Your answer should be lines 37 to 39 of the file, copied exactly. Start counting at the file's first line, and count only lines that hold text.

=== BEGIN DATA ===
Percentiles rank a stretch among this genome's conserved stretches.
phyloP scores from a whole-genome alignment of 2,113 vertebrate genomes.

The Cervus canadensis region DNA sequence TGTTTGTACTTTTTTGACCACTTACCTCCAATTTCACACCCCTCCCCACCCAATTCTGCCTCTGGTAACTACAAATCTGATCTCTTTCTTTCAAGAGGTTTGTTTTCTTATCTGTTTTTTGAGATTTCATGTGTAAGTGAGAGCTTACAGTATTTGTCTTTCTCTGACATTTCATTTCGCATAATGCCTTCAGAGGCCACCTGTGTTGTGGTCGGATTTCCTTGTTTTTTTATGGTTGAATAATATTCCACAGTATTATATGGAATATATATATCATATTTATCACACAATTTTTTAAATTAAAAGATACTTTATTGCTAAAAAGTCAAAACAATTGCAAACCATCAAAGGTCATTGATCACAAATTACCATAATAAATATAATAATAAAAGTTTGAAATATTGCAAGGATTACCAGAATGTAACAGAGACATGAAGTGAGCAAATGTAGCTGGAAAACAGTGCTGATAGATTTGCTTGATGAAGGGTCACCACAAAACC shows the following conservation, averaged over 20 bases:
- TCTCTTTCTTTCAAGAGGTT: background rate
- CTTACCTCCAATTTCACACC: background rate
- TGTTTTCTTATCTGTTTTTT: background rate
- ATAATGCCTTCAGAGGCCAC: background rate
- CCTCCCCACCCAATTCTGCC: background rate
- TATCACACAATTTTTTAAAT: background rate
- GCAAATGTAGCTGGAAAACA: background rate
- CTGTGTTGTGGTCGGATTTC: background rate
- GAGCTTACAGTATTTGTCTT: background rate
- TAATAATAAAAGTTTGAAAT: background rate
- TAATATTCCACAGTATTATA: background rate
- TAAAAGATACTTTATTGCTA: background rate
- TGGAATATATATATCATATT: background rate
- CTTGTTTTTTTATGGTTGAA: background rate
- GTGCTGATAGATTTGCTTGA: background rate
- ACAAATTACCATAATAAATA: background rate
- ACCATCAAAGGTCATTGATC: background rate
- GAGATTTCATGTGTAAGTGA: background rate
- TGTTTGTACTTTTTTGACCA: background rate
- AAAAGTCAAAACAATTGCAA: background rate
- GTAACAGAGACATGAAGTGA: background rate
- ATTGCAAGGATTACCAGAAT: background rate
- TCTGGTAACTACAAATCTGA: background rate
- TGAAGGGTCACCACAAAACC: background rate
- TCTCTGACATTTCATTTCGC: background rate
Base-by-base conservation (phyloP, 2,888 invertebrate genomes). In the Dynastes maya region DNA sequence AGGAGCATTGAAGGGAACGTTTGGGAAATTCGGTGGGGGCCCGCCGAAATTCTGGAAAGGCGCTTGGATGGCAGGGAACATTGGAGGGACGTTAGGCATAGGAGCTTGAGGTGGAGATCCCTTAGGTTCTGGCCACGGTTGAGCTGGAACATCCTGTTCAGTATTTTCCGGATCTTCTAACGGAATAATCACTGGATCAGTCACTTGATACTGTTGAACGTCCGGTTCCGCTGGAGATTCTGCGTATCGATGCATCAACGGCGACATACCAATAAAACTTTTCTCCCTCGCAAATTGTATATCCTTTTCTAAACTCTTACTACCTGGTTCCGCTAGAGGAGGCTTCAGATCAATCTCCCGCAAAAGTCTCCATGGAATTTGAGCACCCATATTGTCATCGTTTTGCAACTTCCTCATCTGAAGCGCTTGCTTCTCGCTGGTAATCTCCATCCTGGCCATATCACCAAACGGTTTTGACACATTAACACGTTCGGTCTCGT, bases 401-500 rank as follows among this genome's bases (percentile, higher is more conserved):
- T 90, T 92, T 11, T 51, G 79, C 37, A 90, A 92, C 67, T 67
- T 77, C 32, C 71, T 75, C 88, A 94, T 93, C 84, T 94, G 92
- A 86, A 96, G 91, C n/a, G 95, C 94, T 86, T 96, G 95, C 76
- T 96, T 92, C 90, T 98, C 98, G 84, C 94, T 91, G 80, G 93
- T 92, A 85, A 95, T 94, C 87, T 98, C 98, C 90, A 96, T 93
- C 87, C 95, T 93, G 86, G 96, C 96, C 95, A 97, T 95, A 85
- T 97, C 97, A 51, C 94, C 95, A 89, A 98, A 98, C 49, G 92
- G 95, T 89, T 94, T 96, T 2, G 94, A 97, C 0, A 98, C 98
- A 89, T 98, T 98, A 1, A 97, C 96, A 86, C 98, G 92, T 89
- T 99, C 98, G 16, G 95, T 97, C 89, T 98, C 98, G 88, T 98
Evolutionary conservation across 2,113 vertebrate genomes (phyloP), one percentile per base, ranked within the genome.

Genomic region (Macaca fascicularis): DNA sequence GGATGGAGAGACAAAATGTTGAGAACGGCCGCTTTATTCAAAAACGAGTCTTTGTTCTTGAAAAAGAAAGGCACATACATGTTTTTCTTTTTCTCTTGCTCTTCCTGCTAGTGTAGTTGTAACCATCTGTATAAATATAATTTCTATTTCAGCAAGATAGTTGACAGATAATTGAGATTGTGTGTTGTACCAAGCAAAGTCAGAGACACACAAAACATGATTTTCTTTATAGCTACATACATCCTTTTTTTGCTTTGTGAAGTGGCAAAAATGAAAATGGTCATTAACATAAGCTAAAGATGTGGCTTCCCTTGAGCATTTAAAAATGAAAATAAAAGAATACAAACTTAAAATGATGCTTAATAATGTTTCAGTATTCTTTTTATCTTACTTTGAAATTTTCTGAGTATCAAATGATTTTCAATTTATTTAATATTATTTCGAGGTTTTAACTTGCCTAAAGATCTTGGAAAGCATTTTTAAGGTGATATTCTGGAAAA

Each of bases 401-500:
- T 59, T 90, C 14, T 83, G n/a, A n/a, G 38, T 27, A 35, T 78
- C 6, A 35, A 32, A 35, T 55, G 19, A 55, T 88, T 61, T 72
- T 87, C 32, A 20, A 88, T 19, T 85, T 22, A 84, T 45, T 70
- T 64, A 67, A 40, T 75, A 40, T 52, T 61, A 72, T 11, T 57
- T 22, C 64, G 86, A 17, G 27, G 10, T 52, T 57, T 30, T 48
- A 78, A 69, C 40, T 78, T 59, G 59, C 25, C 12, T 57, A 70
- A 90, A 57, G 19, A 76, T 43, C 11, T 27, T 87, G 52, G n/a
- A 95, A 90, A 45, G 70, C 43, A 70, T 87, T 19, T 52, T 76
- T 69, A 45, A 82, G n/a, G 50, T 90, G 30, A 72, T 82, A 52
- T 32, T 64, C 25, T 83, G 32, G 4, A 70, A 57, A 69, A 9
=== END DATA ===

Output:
- G 95, T 89, T 94, T 96, T 2, G 94, A 97, C 0, A 98, C 98
- A 89, T 98, T 98, A 1, A 97, C 96, A 86, C 98, G 92, T 89
- T 99, C 98, G 16, G 95, T 97, C 89, T 98, C 98, G 88, T 98